Hollywood movie box office slumped to near 40-year low in 2020 | The Mighty 790 KFGO

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Hollywood movie box office slumped to near 40-year low in 2020

By Jill Serjeant

LOS ANGELES (Reuters) – Hollywood movies suffered an unprecedented 80% slump in box office revenue in North America in 2020 as the coronavirus pandemic closed movie theaters and studios held back the release of scores of new films.

Research firm Comscore said in an end-of-year report on Tuesday that the North American box office brought in $2.2 billion in 2020, compared with $11.4 billion for 2019.

The 2020 revenue marked an almost 40-year low, according to historical data from Box Office Mojo. The lowest previous take for North American box office receipts was 1981, with a total of $918 million, in a year when “Superman II” was the biggest film.

Comscore did not release worldwide data for 2020, but Variety said global returns slumped some 71%.

The pandemic forced movie theaters to close around the world in mid-March, bringing some small and big chains like AMC Entertainment to the brink of bankruptcy. Theaters have still to reopen in the biggest U.S. markets of Los Angeles and New York City.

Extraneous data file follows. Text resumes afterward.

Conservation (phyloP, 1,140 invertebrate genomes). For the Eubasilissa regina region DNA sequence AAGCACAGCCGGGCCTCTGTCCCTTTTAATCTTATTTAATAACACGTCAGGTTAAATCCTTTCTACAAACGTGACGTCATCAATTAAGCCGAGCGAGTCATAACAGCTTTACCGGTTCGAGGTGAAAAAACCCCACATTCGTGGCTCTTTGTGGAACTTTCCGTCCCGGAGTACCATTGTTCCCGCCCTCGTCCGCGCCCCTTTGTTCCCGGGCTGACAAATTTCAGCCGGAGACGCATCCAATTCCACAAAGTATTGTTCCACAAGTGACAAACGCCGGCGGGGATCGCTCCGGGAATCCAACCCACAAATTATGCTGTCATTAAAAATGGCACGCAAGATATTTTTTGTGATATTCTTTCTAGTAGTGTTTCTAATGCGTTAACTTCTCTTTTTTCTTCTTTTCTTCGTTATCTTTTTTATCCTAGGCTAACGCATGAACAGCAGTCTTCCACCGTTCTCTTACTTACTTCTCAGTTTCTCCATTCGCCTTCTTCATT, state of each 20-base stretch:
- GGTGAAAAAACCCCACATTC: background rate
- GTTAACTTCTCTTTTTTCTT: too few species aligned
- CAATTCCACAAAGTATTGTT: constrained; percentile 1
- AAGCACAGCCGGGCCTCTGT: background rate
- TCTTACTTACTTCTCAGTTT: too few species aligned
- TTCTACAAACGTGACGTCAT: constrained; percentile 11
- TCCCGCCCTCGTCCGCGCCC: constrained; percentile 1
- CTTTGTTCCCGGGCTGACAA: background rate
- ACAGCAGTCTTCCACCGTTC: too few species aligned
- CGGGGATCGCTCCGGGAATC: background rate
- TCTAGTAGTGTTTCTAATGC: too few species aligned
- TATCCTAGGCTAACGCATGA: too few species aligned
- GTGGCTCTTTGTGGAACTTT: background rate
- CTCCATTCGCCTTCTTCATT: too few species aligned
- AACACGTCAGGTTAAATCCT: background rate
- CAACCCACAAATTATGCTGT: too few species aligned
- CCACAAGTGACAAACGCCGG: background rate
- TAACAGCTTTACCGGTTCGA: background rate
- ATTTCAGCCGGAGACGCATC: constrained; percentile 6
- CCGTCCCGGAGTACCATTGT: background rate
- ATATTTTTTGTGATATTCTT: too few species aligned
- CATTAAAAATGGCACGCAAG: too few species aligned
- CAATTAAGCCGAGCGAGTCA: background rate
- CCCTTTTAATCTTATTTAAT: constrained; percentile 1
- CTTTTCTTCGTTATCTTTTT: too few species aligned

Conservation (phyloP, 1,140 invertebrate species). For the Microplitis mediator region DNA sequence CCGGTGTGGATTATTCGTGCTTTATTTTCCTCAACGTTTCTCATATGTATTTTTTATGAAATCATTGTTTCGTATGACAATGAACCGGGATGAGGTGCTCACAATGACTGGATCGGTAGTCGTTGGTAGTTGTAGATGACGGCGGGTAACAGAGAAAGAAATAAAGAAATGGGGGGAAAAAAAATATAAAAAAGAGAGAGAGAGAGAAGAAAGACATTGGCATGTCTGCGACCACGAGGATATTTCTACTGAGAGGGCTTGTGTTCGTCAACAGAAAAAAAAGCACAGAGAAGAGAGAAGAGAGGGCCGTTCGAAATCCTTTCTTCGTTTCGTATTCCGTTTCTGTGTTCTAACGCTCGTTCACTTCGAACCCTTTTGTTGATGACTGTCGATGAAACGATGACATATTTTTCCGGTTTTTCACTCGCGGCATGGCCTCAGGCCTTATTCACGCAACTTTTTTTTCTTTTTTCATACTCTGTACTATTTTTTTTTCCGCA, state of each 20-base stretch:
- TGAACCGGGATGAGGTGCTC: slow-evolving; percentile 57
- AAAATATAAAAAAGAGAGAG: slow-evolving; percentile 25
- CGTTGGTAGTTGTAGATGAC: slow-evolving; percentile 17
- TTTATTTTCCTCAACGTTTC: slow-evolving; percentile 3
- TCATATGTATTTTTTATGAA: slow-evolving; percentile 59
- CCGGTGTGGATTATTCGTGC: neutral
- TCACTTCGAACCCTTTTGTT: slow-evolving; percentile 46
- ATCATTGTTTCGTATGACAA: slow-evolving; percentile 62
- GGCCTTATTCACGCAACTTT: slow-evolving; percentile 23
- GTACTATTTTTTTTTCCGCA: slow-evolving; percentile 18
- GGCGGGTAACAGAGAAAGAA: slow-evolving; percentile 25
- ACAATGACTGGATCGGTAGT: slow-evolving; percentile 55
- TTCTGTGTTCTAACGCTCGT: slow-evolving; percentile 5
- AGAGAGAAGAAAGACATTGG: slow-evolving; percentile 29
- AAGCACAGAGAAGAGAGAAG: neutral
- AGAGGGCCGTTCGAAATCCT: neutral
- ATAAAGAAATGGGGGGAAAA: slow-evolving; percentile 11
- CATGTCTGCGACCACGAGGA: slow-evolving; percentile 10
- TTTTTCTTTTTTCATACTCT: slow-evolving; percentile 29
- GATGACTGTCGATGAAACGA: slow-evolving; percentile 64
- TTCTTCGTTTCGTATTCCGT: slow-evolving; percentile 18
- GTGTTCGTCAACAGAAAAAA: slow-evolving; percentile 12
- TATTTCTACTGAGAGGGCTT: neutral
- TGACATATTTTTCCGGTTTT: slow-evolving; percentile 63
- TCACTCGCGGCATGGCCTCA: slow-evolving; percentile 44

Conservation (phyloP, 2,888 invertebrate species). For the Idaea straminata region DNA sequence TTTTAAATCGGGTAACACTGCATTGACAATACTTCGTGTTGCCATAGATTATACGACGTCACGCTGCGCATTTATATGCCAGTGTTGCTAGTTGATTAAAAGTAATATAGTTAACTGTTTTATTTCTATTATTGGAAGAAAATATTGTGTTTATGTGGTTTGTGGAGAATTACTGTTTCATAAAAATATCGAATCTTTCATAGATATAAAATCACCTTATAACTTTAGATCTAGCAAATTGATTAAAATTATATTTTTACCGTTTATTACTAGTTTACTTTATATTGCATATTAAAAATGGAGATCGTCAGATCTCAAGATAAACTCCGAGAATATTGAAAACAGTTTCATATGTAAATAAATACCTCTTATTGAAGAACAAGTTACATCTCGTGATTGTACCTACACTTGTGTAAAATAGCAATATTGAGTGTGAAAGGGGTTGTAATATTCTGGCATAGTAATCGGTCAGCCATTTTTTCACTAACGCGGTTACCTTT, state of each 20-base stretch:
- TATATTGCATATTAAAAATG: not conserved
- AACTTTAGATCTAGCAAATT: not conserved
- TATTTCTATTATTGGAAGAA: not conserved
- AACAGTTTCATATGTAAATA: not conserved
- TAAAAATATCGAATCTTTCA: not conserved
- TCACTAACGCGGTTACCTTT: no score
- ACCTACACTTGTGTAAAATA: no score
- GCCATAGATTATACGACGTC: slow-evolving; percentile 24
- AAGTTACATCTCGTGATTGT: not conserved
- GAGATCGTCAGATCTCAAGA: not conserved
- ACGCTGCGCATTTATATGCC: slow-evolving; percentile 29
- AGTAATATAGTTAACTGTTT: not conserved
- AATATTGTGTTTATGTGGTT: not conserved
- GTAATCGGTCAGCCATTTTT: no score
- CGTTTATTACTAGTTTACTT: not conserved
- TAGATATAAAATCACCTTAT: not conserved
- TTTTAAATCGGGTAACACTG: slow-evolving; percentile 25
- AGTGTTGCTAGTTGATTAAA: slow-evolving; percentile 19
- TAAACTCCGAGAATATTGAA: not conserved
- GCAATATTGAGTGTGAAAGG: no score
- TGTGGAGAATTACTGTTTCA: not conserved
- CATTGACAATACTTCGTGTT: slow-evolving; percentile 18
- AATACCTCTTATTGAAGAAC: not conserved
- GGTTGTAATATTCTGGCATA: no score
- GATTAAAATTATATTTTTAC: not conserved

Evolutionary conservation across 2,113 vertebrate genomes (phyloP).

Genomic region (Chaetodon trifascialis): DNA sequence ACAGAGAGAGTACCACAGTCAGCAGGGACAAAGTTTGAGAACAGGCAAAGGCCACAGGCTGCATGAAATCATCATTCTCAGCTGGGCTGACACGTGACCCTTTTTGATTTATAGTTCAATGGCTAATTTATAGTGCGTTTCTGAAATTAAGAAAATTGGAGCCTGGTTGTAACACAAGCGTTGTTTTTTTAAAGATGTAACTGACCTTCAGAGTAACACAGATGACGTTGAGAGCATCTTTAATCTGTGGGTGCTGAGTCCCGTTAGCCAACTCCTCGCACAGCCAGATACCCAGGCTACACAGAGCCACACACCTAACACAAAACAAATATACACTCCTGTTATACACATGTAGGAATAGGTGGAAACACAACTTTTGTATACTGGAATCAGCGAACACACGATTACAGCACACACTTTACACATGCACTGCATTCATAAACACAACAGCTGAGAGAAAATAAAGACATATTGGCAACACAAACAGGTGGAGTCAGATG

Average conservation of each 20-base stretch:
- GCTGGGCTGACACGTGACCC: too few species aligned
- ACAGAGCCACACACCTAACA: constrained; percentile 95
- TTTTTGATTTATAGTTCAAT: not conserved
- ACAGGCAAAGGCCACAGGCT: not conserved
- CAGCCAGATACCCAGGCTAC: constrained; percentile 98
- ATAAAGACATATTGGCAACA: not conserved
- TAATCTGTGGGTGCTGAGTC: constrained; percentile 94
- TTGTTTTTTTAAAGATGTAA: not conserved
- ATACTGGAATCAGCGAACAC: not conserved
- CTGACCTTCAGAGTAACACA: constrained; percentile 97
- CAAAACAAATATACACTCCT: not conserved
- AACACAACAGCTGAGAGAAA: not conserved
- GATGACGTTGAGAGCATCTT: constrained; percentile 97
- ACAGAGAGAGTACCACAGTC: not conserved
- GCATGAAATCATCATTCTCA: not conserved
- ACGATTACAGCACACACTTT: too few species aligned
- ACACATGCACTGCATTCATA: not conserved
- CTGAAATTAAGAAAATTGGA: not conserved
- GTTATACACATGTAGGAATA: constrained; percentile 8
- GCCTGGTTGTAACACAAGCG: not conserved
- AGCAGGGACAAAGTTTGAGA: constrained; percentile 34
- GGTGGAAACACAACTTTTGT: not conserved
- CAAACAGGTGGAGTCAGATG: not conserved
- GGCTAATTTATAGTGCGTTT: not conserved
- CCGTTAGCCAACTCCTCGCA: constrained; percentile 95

Some 274 movies – including blockbusters like “No Time to Die,” “Top Gun: Maverick” and the ninth “Fast and Furious” action film – were moved to 2021 release dates, according to the Comscore report.

That left Sony Pictures cop caper “Bad Boys for Life,” released in January last year, as the top-earning movie in North America for 2020 with $206 million. In 2019, “Avengers: Endgame” ruled the domestic box office with $858 million.

Thriller “Tenet” from Warner Bros, which hoped to tempt movie-goers back into theaters in the summer, took in just $58 million in the U.S. and Canada.

Paul Dergarabedian, senior media analyst with Comscore, said that 2020 revenue – much of it from drive-in venues – was grounds for hope given that some industry observers had feared the figure would be even smaller.

“That should be extremely encouraging to anyone who was worried that movie-going would not come back at all,” Dergarabedian said.

(Reporting by Jill Serjeant; Editing by Leslie Adler)



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